Within the group of inflammatory idiopathic demyelinating diseases, there is a great number of diseases that have an initial attack in common, including visual. Multiple sclerosis (MS) is a chronic, demyelinating, immune‐mediated disease, with considerably varying prevalence and incidence. Neuromyelitis optica (NMO), which until recently was considered a variant of MS, is currently considered an independent entity. However, it resembles MS, because it is an immune‐mediated disease characterized by the simultaneous or sequential involvement in time of optic neuritis and extensive demyelinating myelitis. Fifty percent of patients with MS have isolated optic neuritis. However, the frequency of abnormalities ranges from 57 to 100% in visual evoked potential (VEP). Several studies have evaluated the clinical, evolutive, and demographic characteristics of idiopathic optic neuritis and demonstrated their differences among the cases related to MS and NMO. The most common changes in VEP studies in multiple sclerosis are as follows: increased interocular differential latency of P100 wave and the absolute increase in latency of P100 wave. New studies indicate that VEP pattern in NOM spectrum syndromes is different from that of MS.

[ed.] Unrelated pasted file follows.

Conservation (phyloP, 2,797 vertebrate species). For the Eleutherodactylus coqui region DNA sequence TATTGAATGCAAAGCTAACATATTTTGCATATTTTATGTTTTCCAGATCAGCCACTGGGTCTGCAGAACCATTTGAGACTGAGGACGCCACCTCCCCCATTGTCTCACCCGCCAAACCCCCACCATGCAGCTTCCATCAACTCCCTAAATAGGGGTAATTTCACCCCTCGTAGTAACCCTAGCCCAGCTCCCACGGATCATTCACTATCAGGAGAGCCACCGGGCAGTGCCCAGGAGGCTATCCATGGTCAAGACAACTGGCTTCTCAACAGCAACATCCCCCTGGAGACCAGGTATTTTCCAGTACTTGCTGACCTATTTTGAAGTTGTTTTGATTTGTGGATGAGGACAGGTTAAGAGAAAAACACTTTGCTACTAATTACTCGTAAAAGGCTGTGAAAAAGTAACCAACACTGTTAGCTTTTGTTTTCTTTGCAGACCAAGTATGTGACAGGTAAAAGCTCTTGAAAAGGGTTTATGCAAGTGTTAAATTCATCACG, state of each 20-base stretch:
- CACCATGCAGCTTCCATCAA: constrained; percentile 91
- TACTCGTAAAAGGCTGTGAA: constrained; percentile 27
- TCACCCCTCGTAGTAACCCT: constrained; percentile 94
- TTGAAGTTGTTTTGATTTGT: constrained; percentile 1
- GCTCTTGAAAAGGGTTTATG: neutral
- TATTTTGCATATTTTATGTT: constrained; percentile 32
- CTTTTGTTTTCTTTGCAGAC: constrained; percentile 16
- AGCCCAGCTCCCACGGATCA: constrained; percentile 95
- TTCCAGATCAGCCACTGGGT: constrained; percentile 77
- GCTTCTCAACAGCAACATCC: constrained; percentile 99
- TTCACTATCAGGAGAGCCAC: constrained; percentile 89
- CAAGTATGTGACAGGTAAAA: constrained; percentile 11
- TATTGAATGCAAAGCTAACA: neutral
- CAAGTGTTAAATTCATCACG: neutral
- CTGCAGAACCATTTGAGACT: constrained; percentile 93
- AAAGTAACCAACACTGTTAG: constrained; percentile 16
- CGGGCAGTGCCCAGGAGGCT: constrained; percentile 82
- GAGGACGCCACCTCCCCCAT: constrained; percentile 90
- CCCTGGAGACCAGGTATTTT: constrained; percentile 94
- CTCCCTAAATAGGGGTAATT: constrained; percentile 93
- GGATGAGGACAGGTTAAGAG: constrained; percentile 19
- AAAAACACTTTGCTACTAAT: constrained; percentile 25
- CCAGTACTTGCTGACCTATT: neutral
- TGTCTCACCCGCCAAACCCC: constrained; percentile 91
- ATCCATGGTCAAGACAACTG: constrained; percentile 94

Part of the book: Event-Related Potentials and Evoked Potentials